Black histories aren’t all urban: tales from the West Country

From slavery to African American WW2 GIs, Louisa Adjoa Parker delves into black histories from South West England

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Darcus Howe: His wordplay was swordplay

This weekend we lost journalist, activist and thinker Darcus Howe. In Darcus’ long career, he meant many different things to many different people. To pay homage to an undeniable trailblazer in the fight against racism and colonialism, here are seven different views on the man. Kiri Kankhwende It’s hard to sum up Howe’s immense contribution… Read More

The unbearable whiteness of history

by Jendella Benson  Deciding that it is never too early to take the task of cultural reproduction seriously (see David Osa Amadasun’s article, “‘Black people don’t go to galleries’ – The reproduction of taste and cultural values”), I took my fourteen month old son to the National Portrait Gallery one brisk November afternoon. The exhibition… Read More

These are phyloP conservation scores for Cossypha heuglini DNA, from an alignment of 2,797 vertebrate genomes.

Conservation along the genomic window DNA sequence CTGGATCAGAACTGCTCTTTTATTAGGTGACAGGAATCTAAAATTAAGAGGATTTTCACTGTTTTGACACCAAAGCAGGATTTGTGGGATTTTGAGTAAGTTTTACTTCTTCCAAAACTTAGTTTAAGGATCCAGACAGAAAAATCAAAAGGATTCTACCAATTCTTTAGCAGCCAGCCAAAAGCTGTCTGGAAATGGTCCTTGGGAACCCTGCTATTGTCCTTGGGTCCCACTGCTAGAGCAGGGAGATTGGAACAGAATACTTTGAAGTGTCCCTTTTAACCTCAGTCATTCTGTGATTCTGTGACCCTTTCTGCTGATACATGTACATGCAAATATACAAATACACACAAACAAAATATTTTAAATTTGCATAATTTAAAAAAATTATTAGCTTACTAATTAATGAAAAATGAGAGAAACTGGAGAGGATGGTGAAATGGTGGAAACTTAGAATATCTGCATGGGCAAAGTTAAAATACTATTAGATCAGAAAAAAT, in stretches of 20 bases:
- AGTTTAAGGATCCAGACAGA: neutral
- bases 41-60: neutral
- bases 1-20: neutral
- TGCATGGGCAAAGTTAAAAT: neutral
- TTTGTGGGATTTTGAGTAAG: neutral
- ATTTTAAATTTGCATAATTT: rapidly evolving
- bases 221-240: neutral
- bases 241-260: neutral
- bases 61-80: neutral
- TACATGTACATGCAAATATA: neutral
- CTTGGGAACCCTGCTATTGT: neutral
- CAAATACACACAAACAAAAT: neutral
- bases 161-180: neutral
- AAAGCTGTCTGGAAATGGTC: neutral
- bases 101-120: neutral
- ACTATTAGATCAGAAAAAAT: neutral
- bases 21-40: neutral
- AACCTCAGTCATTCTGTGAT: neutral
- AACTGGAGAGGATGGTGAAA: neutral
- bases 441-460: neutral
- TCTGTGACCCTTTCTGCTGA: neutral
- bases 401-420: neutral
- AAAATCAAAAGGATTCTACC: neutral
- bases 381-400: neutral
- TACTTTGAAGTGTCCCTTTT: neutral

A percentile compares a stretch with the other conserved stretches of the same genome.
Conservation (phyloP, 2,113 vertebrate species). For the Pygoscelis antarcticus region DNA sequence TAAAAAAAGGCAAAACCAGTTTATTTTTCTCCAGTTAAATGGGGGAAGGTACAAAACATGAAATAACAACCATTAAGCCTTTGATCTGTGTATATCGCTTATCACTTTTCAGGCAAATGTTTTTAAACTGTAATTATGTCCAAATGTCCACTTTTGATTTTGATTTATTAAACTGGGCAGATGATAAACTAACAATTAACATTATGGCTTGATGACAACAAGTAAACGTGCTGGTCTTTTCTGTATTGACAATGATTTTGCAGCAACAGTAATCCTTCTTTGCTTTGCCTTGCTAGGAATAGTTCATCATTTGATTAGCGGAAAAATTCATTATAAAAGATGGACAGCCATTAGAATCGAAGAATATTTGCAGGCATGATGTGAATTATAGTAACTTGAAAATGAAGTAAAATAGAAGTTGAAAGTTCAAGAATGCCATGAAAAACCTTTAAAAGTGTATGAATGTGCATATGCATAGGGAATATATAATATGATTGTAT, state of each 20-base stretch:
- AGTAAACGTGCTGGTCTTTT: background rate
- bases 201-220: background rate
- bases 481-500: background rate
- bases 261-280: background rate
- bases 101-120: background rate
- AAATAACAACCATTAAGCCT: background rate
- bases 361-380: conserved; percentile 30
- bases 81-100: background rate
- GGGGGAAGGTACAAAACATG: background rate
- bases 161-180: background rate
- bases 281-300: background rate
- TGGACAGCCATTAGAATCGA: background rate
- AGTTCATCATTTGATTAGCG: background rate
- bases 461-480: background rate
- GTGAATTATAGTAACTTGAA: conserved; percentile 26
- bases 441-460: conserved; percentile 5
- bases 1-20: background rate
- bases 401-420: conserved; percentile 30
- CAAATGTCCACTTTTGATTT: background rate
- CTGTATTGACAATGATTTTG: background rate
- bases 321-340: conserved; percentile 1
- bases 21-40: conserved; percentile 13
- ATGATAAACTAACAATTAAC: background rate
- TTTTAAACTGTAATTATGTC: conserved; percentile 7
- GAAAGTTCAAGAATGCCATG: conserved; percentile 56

Celebrating the life and times of J A Rogers – one of the leading Black historians of all time

by Patrick Vernon  After my recent article on the absence of black historians and the growing network of independent black scholars, I felt I wanted to share one of my personal heroes who embodies the characteristics and challenges that black historians face today. This year is the fiftieth anniversary of the death of Joel Augustus Rogers,… Read More

The African-Argentine: Not an oxymoron

by Rachel Décoste “Liberty has no color” read the signs held outside a Buenos Aires city courthouse. However,  Argentines are famous for saying, “no hay negros en Argentina, “there are no blacks in Argentina.”  ~Trip Down Memory Lane – African Descendants In Argentina I have been fortunate to travel extensively in my adult life. There is no better… Read More